Editorial | We still need to remember the Tree of Life massacre


TPN File Photo

Flowers, candles and chalk drawings placed outside the Tree of Life Synagogue in 2019.

By The Pitt News Editorial Board

National tragedies shift from current events to history at some undefined point. Perhaps it’s when they stop making daily headlines, or when they fade from everyday conversation. Maybe it’s when those most directly affected are finally able to go about their daily lives without the tragedy dominating their thoughts, if this is even possible.

Regardless, this transition is a natural process, and must be treated carefully. It can allow for healing, reflection, dignified remembrance of victims and prevention of future tragedies. But if not given the proper attention, these events can fade from our collective memory and become nothing more than history, destined to be repeated.

We cannot allow the Tree of Life massacre, carried out three years ago today, to become the latter.

This shooting was an act of antisemitism and white nationalist hatred, taking the lives of 11 Jewish congregants and injuring six more — the deadliest attack ever against the Jewish community in the United States. The Tree of Life building, where the massacre took place, is located in Pittsburgh’s Squirrel Hill neighborhood, less than two miles from Oakland. This was a national tragedy, but the proximity makes it all the more painful for Pittsburghers, and all the more important that we work to prevent future antisemitic attacks.

Even worse, this violence was not an isolated event — it was part of a disturbing trend. According to the Anti-Defamation League, a Jewish nonprofit which focuses on identifying and combatting extremism, there’s been a general rise in antisemitic incidents across the U.S. since 2013 — “incidents” meaning reported harassment, vandalism or assault. Notably, Pennsylvania accounted for 101 of these incidents in 2020, the fifth-highest of any state.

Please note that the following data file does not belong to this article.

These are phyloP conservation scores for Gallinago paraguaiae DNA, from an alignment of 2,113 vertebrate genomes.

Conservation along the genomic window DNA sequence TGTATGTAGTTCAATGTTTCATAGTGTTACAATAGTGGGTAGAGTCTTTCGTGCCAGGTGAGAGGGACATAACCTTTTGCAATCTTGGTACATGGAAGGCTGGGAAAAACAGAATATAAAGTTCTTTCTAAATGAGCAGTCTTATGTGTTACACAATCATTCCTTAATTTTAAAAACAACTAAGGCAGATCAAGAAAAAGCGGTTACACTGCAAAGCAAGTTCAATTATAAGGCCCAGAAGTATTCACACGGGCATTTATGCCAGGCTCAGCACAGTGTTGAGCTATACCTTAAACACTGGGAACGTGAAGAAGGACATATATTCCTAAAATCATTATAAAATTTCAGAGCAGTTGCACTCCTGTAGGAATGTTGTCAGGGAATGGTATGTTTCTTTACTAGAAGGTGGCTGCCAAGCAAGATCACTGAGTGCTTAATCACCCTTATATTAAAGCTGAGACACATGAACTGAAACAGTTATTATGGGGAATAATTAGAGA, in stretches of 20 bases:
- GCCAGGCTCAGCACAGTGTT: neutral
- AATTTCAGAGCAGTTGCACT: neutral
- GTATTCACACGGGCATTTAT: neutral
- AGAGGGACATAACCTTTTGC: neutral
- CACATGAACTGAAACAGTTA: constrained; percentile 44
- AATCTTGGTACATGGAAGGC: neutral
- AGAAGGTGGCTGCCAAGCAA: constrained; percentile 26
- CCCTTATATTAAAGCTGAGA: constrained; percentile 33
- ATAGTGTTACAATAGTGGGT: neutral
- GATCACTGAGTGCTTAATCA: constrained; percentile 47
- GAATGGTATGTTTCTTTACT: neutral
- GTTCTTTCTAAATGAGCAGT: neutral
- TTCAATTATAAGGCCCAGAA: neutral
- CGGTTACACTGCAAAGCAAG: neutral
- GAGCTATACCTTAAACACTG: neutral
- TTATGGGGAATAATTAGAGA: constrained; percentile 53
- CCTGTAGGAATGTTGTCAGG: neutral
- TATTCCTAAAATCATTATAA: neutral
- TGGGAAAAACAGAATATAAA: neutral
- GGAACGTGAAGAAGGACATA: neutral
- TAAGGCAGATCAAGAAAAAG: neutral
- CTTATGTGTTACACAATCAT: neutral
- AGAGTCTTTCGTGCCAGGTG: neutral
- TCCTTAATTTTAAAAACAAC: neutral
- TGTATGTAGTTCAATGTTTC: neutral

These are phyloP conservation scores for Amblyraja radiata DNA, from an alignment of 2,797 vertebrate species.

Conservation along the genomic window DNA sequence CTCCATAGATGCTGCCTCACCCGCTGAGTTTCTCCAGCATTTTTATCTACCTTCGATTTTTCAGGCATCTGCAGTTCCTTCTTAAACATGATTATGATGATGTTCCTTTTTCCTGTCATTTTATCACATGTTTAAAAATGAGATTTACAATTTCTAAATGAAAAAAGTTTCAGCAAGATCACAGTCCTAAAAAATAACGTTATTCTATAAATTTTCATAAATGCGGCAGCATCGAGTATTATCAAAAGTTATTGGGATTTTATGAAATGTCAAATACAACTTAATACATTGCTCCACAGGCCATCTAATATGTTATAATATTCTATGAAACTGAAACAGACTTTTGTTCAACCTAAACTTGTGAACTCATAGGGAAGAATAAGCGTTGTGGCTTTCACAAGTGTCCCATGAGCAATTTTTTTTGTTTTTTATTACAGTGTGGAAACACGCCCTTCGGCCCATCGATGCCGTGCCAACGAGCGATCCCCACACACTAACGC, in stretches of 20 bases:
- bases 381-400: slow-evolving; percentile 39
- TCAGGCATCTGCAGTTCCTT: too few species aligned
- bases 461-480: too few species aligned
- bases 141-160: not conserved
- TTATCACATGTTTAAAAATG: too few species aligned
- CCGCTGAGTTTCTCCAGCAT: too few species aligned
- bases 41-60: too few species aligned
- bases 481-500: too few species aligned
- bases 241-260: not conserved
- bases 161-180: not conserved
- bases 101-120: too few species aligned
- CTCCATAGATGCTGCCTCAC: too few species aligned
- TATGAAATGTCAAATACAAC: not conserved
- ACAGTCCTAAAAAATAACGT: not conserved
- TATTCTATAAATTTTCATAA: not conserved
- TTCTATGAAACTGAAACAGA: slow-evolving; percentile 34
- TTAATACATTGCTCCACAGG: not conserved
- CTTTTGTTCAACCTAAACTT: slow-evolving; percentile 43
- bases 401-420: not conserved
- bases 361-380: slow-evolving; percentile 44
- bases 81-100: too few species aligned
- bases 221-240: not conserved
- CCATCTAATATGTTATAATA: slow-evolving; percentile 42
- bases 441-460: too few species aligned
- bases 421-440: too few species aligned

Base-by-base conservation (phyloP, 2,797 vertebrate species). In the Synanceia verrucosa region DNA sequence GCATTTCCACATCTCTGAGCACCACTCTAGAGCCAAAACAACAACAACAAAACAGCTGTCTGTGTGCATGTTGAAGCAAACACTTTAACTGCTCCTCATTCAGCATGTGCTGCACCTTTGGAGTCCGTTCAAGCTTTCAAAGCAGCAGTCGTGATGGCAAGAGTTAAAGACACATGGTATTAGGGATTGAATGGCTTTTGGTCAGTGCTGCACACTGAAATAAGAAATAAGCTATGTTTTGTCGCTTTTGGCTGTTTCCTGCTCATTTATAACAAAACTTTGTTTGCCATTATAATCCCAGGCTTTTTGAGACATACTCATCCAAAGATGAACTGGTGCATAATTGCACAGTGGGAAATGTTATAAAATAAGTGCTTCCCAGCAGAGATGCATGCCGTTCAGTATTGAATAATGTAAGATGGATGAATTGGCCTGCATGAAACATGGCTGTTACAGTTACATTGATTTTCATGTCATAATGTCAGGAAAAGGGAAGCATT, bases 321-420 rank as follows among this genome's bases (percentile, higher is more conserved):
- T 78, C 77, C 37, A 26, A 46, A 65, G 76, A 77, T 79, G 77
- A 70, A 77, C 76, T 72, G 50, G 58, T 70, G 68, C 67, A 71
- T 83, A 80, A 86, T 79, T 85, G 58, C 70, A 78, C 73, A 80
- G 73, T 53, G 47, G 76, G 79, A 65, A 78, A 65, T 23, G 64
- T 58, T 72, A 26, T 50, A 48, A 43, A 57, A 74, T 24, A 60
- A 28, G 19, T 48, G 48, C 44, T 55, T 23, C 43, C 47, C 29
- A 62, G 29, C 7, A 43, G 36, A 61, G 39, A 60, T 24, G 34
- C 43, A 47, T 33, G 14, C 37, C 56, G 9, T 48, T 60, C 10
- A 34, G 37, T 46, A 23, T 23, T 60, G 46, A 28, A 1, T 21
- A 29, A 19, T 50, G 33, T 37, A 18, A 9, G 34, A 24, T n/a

ADL data shows that 2021 is on pace to be much better, but 533 incidents nationally is still 533 too many. This number includes the May surge in hate crimes that correlated with an outbreak of violence between Israel and Hamas. Three years out from the Tree of Life massacre, there’s still much work to be done in preventing antisemitism.

This can be done through the marginalization of antisemitic voices at every turn and reporting incidents to organizations like the ADL and local law enforcement. Zero tolerance is paramount in combatting antisemitic beliefs. Education through college and beyond is also a crucial element of rooting out antisemitism. Part of transitioning into adulthood is understanding the ugly parts of history and reckoning with their impacts.

These are tools of prevention, but remembrance is the path to it. Eleven people were killed, six were wounded and countless others felt a new, or renewed fear for their safety because of their religion.

Nearly 3,000 people gathered on the Cathedral of Learning’s lawn about a week and a half after the massacre to mourn the victims. It’s unlikely that we’ll see commemorative events of the same scale in the future, and to some extent, that’s to be expected. But as the Tree of Life massacre continues its transition from present to past, we can’t allow it to be forgotten.